By Sarah Mac Donald - 15 June, 2015
Bishop John Buckley led mourners at the funeral Mass of Sr Thérèse Marie O’Connell who spent fifty-seven years as a Poor Clare at the French shrine.
Tributes have been flowing in for Cork-born Sr Thérèse Marie O’Connell who lived out her religious vocation in the heart of Lourdes for over fifty-seven years.
News of her death coincided with the Cork & Ross pilgrimage to the French shrine and it enabled a large contingent from her native city to attend her requiem Mass at the Poor Clare monastery at the French shrine.
Mourners from Ireland were led by Bishop John Buckley who presided at the funeral Mass and led the Prayers of Commendation, as well as Bishop Patrick O’Donoghue, priests and pilgrims from Cork & Ross and Fr Robert McCabe of the diocese of Meath.
Sr Thérèse Marie’s family, siblings Dan and Gretta, were unable to make the journey from Cork to Lourdes due to ill health.
In his homily for Saturday’s funeral Mass, Fr McCabe said the presence of so many Irish pilgrims at the Irish nun’s liturgy left the 18 Poor Clare Sisters who remain in no doubt that “this Cork woman was a valuable ‘turbine engine’ in this powerhouse of prayer.”
In 1958, as a 35-year-old, Mary Teresa O’Connell responded to God’s invitation and made the “cross over” from rue de la Grotte where she worked in a souvenir shop to become a postulant and novice at the Poor Clare monastery.
“She hardly expected that her change of life would involve 57 years of living out her vocation here in this community,” Fr McCabe commented.
1958 was also the first year of the International Military Pilgrimage to Lourdes and Fr McCabe, a Chaplain to the Irish Forces, said Sr Thérèse Marie spent each month of May looking forward to hearing the bagpipes and receiving visits from Irish military personnel.
Fr McCabe also noted the happy coincidence of the Irish nun’s funeral taking place on the Feast of the Immaculate Heart of Mary and near the place where Our Lady revealed her title ‘Immaculate Conception’ to the young Bernadette Soubirous.
“Today is also a day on which the doors of Franciscan and Poor Clare monasteries are open to all who celebrate another role model– the one who helps us to find so many things – St Anthony of Padua!” he said.
In his homily, Fr McCabe said it was a day on which to thank God for Sr Thérèse Marie parents and all the O’Connell family, her onetime souvenir shop colleagues in Lourdes and the Poor Clare Community who encouraged her as she discerned her vocation in her mid-thirties.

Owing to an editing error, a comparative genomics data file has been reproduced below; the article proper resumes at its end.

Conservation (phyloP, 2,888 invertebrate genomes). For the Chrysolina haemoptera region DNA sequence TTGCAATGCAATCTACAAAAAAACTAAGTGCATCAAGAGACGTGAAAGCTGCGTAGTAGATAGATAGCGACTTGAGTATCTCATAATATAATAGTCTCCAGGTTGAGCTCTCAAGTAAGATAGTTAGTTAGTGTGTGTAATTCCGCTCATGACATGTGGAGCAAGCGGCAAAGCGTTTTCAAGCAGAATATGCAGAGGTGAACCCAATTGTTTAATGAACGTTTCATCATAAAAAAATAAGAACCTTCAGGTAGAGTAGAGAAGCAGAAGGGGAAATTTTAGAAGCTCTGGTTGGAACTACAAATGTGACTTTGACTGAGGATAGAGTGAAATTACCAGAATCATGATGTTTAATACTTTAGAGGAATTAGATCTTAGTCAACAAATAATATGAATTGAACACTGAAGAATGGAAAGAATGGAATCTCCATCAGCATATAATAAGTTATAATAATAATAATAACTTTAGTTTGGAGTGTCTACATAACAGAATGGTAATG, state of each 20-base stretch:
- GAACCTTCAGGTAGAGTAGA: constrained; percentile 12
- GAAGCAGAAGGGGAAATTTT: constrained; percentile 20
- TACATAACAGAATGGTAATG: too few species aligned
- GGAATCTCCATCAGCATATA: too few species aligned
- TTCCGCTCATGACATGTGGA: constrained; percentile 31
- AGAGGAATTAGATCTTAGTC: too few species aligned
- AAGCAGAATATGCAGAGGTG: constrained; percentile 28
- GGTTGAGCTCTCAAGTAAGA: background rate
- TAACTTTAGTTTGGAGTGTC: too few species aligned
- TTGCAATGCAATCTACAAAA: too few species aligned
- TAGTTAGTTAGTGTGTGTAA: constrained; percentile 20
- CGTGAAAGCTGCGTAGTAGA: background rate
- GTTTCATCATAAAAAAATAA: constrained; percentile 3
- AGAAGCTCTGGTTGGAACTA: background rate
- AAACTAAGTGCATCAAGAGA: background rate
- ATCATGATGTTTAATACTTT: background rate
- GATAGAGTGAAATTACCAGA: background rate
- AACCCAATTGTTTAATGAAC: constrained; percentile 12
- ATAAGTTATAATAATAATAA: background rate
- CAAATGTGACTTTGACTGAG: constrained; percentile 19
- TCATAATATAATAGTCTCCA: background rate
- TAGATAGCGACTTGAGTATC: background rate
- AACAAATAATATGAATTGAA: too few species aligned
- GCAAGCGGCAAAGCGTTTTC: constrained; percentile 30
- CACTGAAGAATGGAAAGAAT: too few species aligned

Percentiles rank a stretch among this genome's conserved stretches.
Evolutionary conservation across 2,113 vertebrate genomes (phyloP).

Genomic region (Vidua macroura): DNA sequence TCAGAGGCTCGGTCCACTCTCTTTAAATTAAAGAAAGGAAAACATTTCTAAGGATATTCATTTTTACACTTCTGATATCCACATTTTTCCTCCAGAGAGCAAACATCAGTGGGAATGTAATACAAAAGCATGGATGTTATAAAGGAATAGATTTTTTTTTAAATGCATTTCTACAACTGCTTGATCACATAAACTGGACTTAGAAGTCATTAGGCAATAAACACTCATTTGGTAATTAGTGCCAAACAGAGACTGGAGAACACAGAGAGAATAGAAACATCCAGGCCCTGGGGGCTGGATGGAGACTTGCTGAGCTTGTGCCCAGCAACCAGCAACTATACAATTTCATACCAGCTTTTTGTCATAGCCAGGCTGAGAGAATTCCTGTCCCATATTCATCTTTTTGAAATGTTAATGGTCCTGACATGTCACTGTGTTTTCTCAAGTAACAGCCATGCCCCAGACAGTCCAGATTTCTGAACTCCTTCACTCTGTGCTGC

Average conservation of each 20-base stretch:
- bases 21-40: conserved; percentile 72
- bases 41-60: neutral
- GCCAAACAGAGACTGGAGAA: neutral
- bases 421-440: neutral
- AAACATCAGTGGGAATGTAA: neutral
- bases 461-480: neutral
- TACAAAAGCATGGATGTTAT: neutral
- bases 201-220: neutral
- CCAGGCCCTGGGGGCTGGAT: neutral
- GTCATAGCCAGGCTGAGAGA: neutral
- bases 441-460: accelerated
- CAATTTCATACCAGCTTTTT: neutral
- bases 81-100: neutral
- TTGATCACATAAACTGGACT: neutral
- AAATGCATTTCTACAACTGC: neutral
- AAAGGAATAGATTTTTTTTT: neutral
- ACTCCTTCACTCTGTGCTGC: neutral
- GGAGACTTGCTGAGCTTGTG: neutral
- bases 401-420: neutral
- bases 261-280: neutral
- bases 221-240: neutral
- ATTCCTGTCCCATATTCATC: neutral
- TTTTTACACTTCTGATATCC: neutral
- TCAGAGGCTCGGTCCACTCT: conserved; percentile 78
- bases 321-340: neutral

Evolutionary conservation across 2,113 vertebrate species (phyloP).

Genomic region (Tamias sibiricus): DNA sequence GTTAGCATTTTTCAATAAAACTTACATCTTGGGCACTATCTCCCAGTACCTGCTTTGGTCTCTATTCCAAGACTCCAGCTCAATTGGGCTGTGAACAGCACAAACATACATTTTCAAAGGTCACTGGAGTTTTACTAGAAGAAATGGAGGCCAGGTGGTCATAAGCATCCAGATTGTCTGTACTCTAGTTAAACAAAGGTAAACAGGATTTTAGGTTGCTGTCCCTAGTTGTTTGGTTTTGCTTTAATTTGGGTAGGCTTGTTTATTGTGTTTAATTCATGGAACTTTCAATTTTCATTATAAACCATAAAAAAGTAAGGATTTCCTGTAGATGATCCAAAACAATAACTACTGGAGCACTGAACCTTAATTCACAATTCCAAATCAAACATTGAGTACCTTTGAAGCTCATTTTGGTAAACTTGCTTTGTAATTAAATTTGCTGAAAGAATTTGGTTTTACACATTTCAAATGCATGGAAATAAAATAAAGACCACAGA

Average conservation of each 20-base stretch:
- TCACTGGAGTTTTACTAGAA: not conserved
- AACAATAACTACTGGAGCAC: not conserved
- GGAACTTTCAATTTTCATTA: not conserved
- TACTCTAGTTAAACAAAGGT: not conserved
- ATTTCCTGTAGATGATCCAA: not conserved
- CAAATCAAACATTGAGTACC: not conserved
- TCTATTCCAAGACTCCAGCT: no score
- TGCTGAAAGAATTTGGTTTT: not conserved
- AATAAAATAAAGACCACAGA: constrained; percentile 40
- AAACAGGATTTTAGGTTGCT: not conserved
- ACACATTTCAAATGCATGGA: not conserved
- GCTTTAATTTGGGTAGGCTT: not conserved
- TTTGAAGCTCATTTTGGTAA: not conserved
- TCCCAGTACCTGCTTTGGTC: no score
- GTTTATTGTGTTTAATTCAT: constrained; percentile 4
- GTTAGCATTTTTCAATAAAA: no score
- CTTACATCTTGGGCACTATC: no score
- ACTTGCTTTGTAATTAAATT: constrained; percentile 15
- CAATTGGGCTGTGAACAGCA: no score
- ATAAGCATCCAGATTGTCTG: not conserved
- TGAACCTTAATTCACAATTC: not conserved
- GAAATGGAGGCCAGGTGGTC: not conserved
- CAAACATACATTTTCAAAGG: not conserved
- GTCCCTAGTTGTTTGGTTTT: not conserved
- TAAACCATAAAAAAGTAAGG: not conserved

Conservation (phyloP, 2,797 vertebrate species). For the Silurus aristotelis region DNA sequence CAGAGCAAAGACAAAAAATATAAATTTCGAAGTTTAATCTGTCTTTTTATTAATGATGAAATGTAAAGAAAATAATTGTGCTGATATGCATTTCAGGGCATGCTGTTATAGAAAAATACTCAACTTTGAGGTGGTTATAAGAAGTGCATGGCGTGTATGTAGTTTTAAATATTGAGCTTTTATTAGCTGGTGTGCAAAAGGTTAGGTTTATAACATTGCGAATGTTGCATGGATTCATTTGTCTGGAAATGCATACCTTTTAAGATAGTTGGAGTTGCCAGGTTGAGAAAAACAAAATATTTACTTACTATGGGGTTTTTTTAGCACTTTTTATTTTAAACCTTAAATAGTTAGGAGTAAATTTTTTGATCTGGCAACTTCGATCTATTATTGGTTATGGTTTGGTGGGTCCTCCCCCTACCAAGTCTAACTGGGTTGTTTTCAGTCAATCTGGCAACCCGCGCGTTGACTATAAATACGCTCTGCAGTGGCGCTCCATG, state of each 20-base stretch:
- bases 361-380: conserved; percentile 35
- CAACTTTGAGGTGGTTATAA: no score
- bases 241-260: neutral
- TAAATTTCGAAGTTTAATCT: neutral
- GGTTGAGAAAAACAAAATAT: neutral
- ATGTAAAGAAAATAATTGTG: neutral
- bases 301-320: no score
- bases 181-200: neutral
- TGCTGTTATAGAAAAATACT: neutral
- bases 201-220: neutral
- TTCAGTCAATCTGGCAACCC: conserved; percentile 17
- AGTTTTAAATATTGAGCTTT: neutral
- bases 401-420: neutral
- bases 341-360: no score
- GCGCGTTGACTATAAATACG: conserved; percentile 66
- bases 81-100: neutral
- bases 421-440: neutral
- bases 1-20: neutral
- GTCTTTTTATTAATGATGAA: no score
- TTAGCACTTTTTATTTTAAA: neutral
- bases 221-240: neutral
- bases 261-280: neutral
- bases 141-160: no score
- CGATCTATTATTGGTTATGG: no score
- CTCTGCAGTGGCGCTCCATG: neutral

“Thérèse Marie never lost her Cork accent! Her voice and tones have become familiar to so many people in various cadences of the French language,” he recalled.
He added, “Our visits here over the years have reminded us of the need to develop the prayerful calm which marked our visits here at this Embassy of Prayer.”
All who visited the parlour of the Poor Clare convent knew that they would be met by someone who would listen to us with her ears, her eyes and her heart.
“We would meet someone who would continue to keep in contact through Christmas letters and beautiful handwriting – even if the Christmas post arrived in the month of February due to her workload! If only in our own busy lives, we could take time to write similar paragraphs of apology for our overdue contact with others!”
“Sr Thérèse Marie’s wisdom – like that of many contemplatives and all who spend time in Eucharistic Adoration – was delivered with a surprising freshness and a deep awareness of the changing realities of family life, unemployment, emigration and worries about health.”
“This wisdom and freshness of Christian care finds an echo in religious communities around Ireland and in the dioceses at home where young and old spend time in Eucharistic Adoration.”
During this year of Consecrated life, Pope Francis has asked religious communities “to look to the past with gratitude, to live the present with passion and to embrace the future with hope.”
He said that “With these three intentions of prayer, after we have laid Sister’s coffin to rest in the monastery cemetery we will continue our work here in Lourdes and at home glad to have met Christ’s calm and peace here during parlour visits.”
“We renew our sense of gratitude for Sr Thérèse Marie as she helped the breath of God to refresh our lives. We give thanks that her breath held out until her friends from near and far could be completely present around her coffin!”
He also prayed that “many more women and men from Inis Fáil will answer God’s call to joyful and faithful service in the consecrated life”.
“We commit ourselves to supporting all who are discerning a religious vocation. In this way, perhaps in the near future another Irish sister will be present in this beautiful Monastère des Pauvres Clarisses who will be called by the parlour bell to meet and share wisdom and prayer with Irish pilgrims, English speakers and many locals from the Pyrenées.”